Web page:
Image credit: BBC America
GRUMPY GRANDFATHER The Doctor stares down an emotion-devouring space-deity
Seriously, props to Matt Smith: This episode was weirdly low an action and heavy on the Doctor saying Big Huge Giant Awesome Things -- the equivalent of giving the big speech from Braveheart, Mr. Smith Goes to Washington, and Any Given Sunday back-to-back-to-back -- and he nailed every line to the wall. As the parasite ate up his memories, he talked about the things he'd seen. "I was there for the Birth of the Universe, and I was there when time ran out," he said. "No time, no space just me. I've watched universes freeze. Attack ships on fire off the shoulder of Orion. I watched c-beams glitter in the dark near the Tannhauser Gate. I have lost things you will never understand, and I have knowledge that will make parasite gods blaze."
And yet, it didn't quite seem like enough. Or maybe it was; the episode never quite nailed down the precise psychometric physics powering the parasite god. (Hey, I liked the episode, and even I have to admit that the climax was basically "People Emoting Vanquishingly.") The important thing is, Clara clearly believed the Doctor was in trouble -- and she came Mopedding back. "Still hungry?" she asked. "Well, I brought something for you. The most important leaf in human history." She wasn't just offering the beast memories: She was offering him a whole future that never got lived, the infinite variables awaiting Ellie Ravenwood Oswald before she died too young. The Doctor summed it up for the monster. There's a difference between what was and what could've been: "There's an awful lot of one, but an infinity of the other."
The leaf slowly dissipated into ambient space dust. It was too much for the space-god. The Doctor's near-infinite experience had left it overstuffed; the actual infinite experience of Clara's departed mother was the killing blow. Grandfather went Full Creosote; his tummy ruptured, his psychometry got to psychometricized, and he fell into himself like a dying skull-star.
(It strikes me that something about this climax gets to the heart of the Doctor's relationship with all his companions. He's a guy who can, and has, go anywhere and do anything; but he needs regular people, with all the infinite variables of possibility they bring, in order to truly live life.)
The Doctor brought her back home: Earth, Present Day. Clara had realized something during the showdown with the space-god: The Doctor had been there, at her mother's grave. He told her that he was investigating her: "You remind me of someone." Clara laid down the law: "I'm not gonna compete with a ghost." (ASIDE: It strikes me that this has a double meaning. In the Russell T. Davies era, every new companion always began in the shadow of their predecessor. Martha Jones never really emerged from the shadow of Rose Tyler -- she loved the Doctor, but he didn't love her back. Likewise, when Donna Noble joined the Doctor on his adventures, it was with the explicit promise that they would just be "mates." Clara saying she's "not gonna compete with a ghost" seems like a meta-message to Who viewers: I'm not Amy Pond, so don’t assume I will be. END OF ASIDE.) Clara walked off, perhaps dreaming of more adventures, leaving the doctor in his TARDIS, still pondering the impossibility of Clara.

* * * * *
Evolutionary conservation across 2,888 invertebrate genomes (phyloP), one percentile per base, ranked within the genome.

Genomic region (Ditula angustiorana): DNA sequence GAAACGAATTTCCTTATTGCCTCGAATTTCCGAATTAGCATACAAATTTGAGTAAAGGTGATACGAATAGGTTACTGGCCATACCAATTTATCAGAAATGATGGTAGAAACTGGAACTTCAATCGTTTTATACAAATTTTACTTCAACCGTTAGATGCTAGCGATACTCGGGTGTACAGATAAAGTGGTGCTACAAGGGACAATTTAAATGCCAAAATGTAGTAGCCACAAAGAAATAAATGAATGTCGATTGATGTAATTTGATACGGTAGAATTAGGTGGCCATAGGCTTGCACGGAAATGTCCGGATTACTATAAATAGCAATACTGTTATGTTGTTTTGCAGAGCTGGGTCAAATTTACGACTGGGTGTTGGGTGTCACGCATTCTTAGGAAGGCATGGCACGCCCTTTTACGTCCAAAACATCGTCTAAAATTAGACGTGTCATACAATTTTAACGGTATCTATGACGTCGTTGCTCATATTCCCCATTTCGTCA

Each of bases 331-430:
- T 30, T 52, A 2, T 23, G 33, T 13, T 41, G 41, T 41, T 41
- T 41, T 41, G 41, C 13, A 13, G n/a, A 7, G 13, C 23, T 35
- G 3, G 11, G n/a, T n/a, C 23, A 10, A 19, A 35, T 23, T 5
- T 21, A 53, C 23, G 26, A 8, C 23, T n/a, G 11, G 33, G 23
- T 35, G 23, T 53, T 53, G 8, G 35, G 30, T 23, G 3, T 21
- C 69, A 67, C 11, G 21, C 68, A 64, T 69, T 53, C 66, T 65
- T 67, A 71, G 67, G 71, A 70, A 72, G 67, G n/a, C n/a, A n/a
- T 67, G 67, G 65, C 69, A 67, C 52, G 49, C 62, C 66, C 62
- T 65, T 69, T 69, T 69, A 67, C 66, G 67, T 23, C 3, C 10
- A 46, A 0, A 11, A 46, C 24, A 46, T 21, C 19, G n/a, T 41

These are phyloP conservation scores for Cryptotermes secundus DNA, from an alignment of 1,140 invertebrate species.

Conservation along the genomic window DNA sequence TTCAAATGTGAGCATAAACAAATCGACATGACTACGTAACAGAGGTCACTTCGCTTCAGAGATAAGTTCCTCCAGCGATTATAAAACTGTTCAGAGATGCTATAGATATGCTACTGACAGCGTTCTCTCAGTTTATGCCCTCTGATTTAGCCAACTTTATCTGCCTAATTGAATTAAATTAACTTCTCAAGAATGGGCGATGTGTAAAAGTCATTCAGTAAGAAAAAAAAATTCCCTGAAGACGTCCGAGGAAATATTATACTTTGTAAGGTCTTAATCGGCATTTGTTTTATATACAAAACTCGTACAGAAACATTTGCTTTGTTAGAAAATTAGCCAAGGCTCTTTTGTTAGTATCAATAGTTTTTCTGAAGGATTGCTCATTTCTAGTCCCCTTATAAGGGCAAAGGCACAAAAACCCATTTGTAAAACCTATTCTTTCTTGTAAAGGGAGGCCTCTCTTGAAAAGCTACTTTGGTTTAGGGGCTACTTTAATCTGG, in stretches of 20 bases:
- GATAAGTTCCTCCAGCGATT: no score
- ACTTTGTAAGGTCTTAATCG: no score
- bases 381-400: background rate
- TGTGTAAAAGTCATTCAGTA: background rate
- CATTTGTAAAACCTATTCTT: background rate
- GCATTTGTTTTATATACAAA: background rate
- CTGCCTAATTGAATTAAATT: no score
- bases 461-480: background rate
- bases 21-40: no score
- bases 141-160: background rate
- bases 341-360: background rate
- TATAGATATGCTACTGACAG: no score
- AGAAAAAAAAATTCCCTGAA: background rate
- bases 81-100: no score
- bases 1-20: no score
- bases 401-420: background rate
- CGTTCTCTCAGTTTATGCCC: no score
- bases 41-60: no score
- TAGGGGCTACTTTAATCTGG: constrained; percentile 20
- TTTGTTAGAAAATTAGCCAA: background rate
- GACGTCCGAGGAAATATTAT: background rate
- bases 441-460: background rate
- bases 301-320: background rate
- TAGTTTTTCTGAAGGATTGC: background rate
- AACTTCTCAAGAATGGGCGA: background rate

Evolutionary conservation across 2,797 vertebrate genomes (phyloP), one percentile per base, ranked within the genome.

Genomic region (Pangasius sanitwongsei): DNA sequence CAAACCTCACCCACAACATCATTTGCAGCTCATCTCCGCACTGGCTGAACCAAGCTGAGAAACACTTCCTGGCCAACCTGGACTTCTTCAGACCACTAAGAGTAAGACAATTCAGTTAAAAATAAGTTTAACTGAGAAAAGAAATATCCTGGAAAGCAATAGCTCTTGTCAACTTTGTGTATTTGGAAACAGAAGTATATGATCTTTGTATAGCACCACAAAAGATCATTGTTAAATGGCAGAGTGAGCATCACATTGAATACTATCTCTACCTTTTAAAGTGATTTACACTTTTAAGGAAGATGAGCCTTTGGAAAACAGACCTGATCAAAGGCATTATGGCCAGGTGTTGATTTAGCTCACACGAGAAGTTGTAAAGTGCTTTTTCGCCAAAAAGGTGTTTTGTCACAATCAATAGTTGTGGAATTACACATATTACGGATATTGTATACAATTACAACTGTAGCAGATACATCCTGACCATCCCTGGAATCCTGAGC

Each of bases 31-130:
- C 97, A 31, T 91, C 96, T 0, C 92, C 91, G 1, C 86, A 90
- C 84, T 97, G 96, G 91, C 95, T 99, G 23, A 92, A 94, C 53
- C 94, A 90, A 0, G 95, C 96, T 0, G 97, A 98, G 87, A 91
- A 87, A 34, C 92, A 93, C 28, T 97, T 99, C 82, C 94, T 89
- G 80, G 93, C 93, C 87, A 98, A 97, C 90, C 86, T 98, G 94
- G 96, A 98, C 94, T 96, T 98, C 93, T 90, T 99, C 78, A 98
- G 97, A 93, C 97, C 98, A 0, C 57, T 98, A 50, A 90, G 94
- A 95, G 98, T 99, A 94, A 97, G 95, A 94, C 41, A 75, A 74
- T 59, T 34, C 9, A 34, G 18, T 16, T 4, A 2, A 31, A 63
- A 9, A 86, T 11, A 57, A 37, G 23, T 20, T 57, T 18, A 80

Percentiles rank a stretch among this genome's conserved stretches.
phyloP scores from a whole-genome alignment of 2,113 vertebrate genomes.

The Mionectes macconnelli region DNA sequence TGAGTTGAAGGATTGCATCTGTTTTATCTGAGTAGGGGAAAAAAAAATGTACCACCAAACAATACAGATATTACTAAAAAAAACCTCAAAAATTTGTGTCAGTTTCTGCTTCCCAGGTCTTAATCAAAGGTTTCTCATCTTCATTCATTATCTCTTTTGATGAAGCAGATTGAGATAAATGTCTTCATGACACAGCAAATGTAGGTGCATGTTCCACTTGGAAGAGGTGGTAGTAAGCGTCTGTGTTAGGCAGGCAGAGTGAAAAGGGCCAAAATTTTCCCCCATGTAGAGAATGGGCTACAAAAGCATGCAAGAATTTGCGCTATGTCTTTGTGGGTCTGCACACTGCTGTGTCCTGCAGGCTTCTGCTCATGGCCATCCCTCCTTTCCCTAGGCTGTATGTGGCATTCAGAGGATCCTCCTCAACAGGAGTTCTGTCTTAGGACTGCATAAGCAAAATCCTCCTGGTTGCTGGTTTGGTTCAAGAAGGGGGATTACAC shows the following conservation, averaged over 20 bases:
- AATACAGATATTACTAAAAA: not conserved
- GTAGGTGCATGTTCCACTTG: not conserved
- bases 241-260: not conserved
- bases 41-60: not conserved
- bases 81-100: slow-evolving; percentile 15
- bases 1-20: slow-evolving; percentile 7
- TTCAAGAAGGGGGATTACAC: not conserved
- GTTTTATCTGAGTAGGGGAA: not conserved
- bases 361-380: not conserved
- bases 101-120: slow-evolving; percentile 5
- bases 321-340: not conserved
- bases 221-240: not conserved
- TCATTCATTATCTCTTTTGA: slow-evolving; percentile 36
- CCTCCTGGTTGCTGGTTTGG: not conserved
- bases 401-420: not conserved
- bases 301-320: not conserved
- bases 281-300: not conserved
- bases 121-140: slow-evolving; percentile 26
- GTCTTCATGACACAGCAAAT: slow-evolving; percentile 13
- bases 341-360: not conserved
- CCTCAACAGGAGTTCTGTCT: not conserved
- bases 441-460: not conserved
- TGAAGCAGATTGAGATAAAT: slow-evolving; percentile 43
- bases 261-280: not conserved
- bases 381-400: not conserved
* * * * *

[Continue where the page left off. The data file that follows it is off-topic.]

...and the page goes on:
Fellow viewers, what did you think of the episode? Did you dig the lavish clear-out-the-costume-department array of aliens in the episode? Will you be singing any of those weird lullabies to your children someday? And do you think that we'll see more of Clara's parents in the future, or was that just a bit of history-building? (The fact that her dad was played by a young actor who briefly wore gray hair dye makes me think "no"…but then again, given all the talk about the Importance of the Leaf, maybe we'll be circling back to the moment the parents met.)
Also, quick note: I'll be recapping Doctor Who in this space for the rest of this season/series/whatever they call it in whichever world you're reading from. I'm a latecomer to the series, but I'm a devoted viewer; I've spent the last few months mainlining through the Eccleston/Tennant/Smith episodes, with occasional pauses to mourn a character's departure/put my brain back together after some of Steven Moffat's time-twisty episodes. I'm looking forward to journeying with you into the wild and mysterious Era of the Purple Coat.
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